Most traditional measures of a company’s value are based on financial metrics. But if you want to gauge a brand’s potential to succeed in the future, it pays to keep in mind more human factors, such as brand trust, story, and authenticity.
That’s basically the idea behind the FutureBrand Index, put together by the brand strategy consultants of the same name. It takes the top 100 companies ranked by market cap and re-rates them based on how people perceive the brand across 18 different metrics. The rankings are based entirely on brand perception, drawn from a survey of 3,004 members of the “informed public” in 17 countries. The thought is that a company that values things like sustainability and innovation is more likely to continue to grow down the road: 21 of these companies rated high enough to be designated as “future brands.”
Although Apple is the most valuable company in the world by financial measures, like last year, Google comes in at the top of the list. This year, Apple did move up a few spots to take the number two slot, coming in the strongest in the trust category. Biopharmaceutical giant Abbvie, whose products include drugs for cancer and age-related disorders, leaped into the top five from last year’s 20th spot.
In general, compared to previous years, tech companies are still strong, with Microsoft and Samsung also making it into the top ten. This make sense: Since so many average consumers use their products, awareness of them is high (as it is of Disney, which ranks number four). Despite growing concerns about customer privacy, Google came in at the top of the rankings thanks to strong performance in categories that looked at innovation, purpose, authenticity, and pleasure. A relatively high 50% of people surveyed agreed strongly that Google is indispensabile–a higher number than Apple.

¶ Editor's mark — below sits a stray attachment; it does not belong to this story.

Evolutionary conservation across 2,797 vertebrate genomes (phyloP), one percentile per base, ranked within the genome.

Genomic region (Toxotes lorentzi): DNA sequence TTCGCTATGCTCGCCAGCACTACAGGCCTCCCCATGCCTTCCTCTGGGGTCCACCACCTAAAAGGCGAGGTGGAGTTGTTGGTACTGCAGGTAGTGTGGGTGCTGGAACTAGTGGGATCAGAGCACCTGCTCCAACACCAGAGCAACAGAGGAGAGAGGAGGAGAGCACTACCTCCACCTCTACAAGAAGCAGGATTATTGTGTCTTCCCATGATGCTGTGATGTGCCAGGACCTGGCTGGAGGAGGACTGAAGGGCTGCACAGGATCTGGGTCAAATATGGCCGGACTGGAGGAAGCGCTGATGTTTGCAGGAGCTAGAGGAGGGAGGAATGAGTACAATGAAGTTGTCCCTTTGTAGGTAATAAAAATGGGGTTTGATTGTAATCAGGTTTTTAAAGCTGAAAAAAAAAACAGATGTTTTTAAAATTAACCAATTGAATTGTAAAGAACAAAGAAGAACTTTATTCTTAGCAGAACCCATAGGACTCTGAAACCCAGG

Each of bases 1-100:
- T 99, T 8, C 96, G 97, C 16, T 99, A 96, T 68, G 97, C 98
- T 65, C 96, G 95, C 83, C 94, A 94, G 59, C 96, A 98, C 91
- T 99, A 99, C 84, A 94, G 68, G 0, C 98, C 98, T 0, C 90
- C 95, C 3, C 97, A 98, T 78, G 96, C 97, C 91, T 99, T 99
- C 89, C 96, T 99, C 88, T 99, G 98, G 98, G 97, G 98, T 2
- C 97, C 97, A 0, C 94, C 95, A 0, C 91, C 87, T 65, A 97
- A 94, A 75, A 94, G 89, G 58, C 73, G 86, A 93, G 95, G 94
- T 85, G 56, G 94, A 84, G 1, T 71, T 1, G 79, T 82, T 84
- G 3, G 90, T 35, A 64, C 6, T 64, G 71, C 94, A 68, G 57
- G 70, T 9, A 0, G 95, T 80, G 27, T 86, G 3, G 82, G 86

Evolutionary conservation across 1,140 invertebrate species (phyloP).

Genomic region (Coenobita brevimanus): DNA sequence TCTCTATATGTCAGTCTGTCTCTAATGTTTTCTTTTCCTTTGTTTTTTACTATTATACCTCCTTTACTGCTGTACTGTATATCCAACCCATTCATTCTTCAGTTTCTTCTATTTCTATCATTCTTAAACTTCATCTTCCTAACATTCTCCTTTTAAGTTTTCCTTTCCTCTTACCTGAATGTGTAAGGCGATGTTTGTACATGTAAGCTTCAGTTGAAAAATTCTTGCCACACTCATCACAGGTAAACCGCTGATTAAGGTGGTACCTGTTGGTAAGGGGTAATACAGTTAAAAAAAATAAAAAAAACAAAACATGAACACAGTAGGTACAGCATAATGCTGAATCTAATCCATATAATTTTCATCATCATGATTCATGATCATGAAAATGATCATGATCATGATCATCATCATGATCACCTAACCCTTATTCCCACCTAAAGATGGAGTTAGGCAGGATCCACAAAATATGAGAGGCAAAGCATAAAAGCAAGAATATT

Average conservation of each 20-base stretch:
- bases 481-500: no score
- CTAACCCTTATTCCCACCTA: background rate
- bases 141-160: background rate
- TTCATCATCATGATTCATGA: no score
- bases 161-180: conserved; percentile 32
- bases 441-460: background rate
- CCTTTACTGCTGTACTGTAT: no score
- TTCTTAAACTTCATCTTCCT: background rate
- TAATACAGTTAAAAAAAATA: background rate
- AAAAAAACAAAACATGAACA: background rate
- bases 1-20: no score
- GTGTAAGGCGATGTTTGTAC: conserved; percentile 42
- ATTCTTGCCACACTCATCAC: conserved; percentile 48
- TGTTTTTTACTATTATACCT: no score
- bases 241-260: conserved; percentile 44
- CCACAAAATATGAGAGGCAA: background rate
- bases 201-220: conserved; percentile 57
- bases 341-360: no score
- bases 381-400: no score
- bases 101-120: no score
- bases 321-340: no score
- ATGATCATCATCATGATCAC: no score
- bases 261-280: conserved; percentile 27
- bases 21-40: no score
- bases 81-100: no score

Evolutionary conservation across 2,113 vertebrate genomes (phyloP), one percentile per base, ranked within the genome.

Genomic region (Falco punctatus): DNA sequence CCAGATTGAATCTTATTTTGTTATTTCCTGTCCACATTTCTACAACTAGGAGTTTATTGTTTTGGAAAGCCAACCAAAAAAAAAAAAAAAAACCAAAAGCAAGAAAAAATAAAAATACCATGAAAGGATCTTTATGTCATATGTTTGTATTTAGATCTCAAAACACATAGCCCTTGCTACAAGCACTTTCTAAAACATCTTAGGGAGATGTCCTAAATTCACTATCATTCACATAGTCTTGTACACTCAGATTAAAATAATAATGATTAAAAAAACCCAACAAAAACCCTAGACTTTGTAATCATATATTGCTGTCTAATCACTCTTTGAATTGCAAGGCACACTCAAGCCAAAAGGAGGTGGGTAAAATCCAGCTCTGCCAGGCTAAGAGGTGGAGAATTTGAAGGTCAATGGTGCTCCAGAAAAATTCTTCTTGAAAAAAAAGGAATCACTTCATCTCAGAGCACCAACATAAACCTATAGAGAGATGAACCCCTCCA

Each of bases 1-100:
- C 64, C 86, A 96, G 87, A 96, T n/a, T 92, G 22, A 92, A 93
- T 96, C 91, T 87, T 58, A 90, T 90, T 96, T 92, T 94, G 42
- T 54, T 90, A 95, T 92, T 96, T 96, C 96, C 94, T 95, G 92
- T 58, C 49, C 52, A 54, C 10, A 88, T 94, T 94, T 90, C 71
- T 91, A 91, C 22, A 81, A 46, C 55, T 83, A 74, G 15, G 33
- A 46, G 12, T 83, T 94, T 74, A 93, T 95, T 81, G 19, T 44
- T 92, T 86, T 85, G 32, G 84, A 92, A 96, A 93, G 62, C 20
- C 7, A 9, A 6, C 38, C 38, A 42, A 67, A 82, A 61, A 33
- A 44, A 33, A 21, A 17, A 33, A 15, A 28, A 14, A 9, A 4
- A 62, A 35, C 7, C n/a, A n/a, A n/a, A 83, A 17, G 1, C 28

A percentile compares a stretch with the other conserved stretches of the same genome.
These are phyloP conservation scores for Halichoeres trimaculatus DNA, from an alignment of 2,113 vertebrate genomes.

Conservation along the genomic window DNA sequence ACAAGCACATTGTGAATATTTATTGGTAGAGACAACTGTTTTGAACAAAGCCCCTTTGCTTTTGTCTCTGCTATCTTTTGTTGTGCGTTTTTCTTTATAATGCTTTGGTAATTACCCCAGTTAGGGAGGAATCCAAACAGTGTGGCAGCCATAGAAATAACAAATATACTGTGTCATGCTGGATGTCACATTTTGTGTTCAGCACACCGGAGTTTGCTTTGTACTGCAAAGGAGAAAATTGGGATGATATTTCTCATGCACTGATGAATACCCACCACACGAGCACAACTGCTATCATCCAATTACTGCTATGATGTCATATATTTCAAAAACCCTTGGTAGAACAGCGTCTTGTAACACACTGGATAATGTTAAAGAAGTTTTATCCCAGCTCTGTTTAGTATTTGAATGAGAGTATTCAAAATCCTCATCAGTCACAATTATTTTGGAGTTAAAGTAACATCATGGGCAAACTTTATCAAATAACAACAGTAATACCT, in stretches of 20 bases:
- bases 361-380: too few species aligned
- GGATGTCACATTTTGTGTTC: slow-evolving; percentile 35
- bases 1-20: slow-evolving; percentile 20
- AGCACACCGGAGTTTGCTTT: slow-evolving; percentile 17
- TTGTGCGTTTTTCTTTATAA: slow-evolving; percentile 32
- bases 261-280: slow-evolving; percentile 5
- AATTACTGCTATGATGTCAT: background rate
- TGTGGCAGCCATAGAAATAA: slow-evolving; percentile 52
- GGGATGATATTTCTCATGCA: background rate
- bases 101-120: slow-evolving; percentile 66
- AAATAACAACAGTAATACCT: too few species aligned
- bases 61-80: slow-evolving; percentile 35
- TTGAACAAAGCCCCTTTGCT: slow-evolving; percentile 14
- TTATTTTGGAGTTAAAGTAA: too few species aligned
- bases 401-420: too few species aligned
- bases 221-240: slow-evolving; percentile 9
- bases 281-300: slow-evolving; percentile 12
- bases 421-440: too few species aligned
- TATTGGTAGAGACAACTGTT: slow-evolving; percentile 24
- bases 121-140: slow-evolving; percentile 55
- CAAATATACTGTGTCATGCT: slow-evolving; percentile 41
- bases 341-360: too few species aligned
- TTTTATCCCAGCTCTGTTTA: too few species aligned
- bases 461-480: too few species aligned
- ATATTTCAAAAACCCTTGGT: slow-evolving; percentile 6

But healthcare companies have moved up the charts: Three health-related companies in the top 10, including Abbvie, Gilead, and Celgene. This is in line with the emerging theme of companies that help humans fulfill their potential being more heavily rewarded in the 21st century. An aging population in the U.S., Japan, and several other major developed economies may also play a role.
The index also ranks countries based on the companies headquartered there. In these rankings, U.S. companies have dropped in perception terms, while China is on the rise. Two Chinese brands, Ping An and Tencent, both have the same favorable perception levels as Facebook. This is likely to continue in future, as China’s own brands get wider recognition. On the other hand, as U.S. companies like Apple expand into China, the trend might also reverse, for individual companies at least.
According to the figures, innovation is the most important criteria for a FutureBrand company, and–surprising no-one–finance and oil are still the most hated sectors, with companies like Wells Fargo, Exxon Mobil, and Philip Morris in the bottom ten. Also to no surprise, Comcast is the company that comes in dead last in the category of trust.
FutureBrands seems committed to the idea that customer perception is as important as share prices. “Being responsive to currents in society at large, they offer a degree of foresight and in many cases seem to contradict the market verdict,” says Tom Adams, global head of strategy at FutureBrand.
The key seems to be aligning the corporate message with what the company actually does. Adams again: “Companies are poised to reap the benefits of Future Brand status, if only they can get the balance between the purpose they express and experience they deliver right, or address weaknesses in how they are perceived on key attributes.”
This last seems important. After all, why actually change company policy when all you need to do is address how your weaknesses are perceived? Which seems like an excellent job for a brand strategy consultant like FutureBrand.